Art/Drama, Life, and Spirituality

Every lit votive candle represents a story and a human need

In this paper, I simply want to establish and show the very close relationship among art/drama, life, and spirituality. Particularly, I wish to point out to the reader the power of art/drama to reveal as well as to unite. To achieve this, I thought of developing the following points:

  • The Artist and the Disciple: “Faith as Seeing the Invisible”
  • Real Life Drama as unitive and revelatory: It teaches us as it touches us.
  • Art/Drama as representation (mimesis) of life as “it is”
  • Art/Drama as representation (mimesis) of life as “it should be”
  • Spirituality: Struggle to live life as “it should be”

The Artist and the Disciple

“Faith is seeing the invisible; and making the invisible visible in one’s life.”

An artist and a disciple have something in common. First, they both see something invisible to non-artists and non-believers. Second, seeing the invisible, an artist and a disciple then make visible the invisible so that all the others may see it.

Thus, faith is a kind of seeing; it is seeing the invisible.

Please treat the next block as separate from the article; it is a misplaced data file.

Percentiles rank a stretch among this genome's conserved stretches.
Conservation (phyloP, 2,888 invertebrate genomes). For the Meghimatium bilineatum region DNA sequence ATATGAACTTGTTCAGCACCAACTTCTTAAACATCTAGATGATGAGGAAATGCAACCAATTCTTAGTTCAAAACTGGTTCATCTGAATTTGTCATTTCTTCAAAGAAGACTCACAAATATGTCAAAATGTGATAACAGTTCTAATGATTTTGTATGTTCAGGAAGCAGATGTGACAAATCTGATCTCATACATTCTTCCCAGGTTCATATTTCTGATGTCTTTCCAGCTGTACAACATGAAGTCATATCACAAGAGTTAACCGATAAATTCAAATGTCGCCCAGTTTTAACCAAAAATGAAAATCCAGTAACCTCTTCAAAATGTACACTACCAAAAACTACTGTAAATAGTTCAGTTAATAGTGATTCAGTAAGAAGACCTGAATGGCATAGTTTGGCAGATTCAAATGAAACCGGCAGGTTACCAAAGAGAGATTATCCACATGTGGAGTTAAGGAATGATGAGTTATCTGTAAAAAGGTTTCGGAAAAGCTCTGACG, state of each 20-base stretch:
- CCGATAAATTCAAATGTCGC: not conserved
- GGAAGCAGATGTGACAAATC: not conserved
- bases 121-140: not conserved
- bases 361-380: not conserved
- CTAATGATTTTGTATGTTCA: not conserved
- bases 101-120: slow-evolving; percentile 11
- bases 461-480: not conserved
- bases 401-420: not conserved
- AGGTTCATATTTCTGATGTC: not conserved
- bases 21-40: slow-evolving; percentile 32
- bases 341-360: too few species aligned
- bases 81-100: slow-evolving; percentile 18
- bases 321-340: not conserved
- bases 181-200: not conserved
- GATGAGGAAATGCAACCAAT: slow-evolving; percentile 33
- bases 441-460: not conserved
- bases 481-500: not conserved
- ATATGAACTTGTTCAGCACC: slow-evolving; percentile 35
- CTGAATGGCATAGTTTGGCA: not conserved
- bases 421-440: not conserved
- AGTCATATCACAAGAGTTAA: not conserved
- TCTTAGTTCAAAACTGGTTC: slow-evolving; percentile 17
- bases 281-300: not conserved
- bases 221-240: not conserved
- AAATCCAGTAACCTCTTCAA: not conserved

Moreover, faith is making the invisible visible. The disciple is shaped or formed (transformed) by what he/she sees or encounters. Recall the story of Saul when he encountered the risen Christ on the road to Damascus. Consequently, the disciple’s transformed life now becomes the living canvass on which you see and experience the invisible made visible: the mystery of God encountered. Here are some examples of persons who saw the invisible mystery of God and were transformed by it: Teresa of Calcutta, Francis of Assisi, John Bosco.

Drama in real life – it teaches us as it touches us.

[Video] The true to life story of Derek Redmond, British athlete. The story of his fall and triumph in the 1992 Barcelona Olympics touches as well as it teaches us.

The power of real life drama to touch us as well as to teach us is further illustrated by this next experience. It is a phenomenon that surely all of us must have experienced when passing a car crash along the road. It is the curious phenomenon where motorists travelling in the opposite direction of the crash would slow down and delay traffic even when there is no physical obstacle barring their flow. I believe, there is more to it than mere curiosity. There is, I suggest, some kind of an insight being offered.